Taiwanese President Ma Ying-jeou has defended his history-making summit with Chinese President Xi Jinping in Singapore on Saturday as for the good of the next generation of Taiwanese, but there is clearly a more immediate motive as well.
Mr Ma, speaking at a press conference on Thursday morning (Nov 5), said: "The summit is not for the next election, it is for the welfare of the next generation. I feel it is my duty to build a bridge for the two sides, so whoever is the next president can use it to cross the river."
However, with his Kuomintang's (KMT) chairman and presidential candidate Eric Chu badly trailing the opposition Democratic Progressive Party's (DPP) leader and candidate Tsai Ing-wen by 16.4 per cent to 47.1 per cent, it is easy to draw the conclusion that the meeting is also aimed at influencing the polls.
In particular, the move would surely win back deep blue supporters of the KMT who have been alienated by the last-minute switch last month of presidential candidates from the deeply pro-unification Hung Hsiu-chu to Mr Chu, a move meant to improve the party's chances in both the presidential and legislative elections on Jan 16.
Ms Hung's pro-unification platform of signing a peace treaty with China and reaching consensus on "one China" had proved unpopular with Taiwanese voters, many of whom are unhappy with Mr Ma's China-friendly policy which they believe has benefited big business but not ordinary Taiwanese. Her candidacy had thus begun to poison the campaigns of the party's legislative candidates.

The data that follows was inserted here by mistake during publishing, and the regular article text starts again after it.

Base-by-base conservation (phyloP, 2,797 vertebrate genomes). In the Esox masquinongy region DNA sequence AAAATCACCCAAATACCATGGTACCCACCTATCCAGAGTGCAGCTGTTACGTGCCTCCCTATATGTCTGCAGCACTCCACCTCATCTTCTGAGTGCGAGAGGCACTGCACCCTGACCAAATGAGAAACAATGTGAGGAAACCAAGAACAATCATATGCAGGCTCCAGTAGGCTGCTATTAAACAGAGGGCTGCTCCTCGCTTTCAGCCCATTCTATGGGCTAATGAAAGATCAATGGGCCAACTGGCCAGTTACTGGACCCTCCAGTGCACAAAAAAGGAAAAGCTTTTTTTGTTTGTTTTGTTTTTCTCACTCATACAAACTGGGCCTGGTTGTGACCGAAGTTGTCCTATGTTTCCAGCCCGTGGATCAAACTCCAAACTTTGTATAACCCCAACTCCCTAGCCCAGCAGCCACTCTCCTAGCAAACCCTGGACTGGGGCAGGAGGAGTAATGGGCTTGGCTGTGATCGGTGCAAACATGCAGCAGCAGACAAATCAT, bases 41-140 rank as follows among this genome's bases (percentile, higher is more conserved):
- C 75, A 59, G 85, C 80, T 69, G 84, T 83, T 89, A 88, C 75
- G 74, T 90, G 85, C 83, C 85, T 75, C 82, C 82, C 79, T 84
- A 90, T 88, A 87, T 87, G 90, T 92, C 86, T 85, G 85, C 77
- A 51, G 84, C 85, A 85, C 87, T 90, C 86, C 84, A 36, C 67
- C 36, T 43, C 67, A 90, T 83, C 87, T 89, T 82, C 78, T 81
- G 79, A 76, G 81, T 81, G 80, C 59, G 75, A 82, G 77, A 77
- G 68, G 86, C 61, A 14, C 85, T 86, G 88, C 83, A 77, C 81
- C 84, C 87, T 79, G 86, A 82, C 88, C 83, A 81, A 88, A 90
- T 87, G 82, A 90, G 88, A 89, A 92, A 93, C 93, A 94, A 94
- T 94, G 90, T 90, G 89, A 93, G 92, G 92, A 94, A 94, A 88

However, the switch last month had done little to raise the prospects of KMT's candidates, in particular the presidential candidate, as the pro-unification People First Party's (PFP) James Soong threw his hat in the ring, a move likely to pull away deep blue supporters disappointed by KMT's move to ditch Ms Hung. Mr Soong's move, while not likely to win him the presidency, will improve the chances of his party's legislative candidates getting elected and his PFP playing the role of crucial minority in Parliament.
The KMT's biggest fear now is the pro-independence DPP winning two-thirds majority in the legislative elections which will allow it to revise the Constitution. This is also an outcome that Beijing will not want to see.
So if the landmark summit between Mr Ma and Mr Xi could mollify the KMT's angry supporters and bring them back to the fold, as well as win over moderate voters, it will help the party's election campaign.
Make no mistake, the KMT are under no illusion that the meeting can turn the tide sufficiently for them to win both presidential and legislative polls. But if they lose with dignity and with enough seats in the legislature to block any attempt to revise the Constitution, it would be helpful to keep stability in cross-strait ties and also prevent the party from splintering further. The PFP is one of a few splinter parties of the KMT.
Seen in this light, the surprise element in the late announcement of the summit should be no surprise at all. It gives the DPP little time to sway opinion in Taiwan against it, although it has lost no time in trying to do so.
But there is great risk in having the summit so close to the elections as it could turn voters already hostile towards China against the KMT. This was what happened in the 2000 elections where then Chinese Premier Zhu Rongji's remarks on the polls caused a backlash, leading to the surprise narrow win of the DPP's Chen Shui-bian and eight years of freeze in cross-strait ties.
Mr Xi will want to calibrate his remarks to sufficiently win over blue and middle-of-the-road voters over to the KMT without turning others against it. Likewise Mr Ma. The tough part of the act is ahead.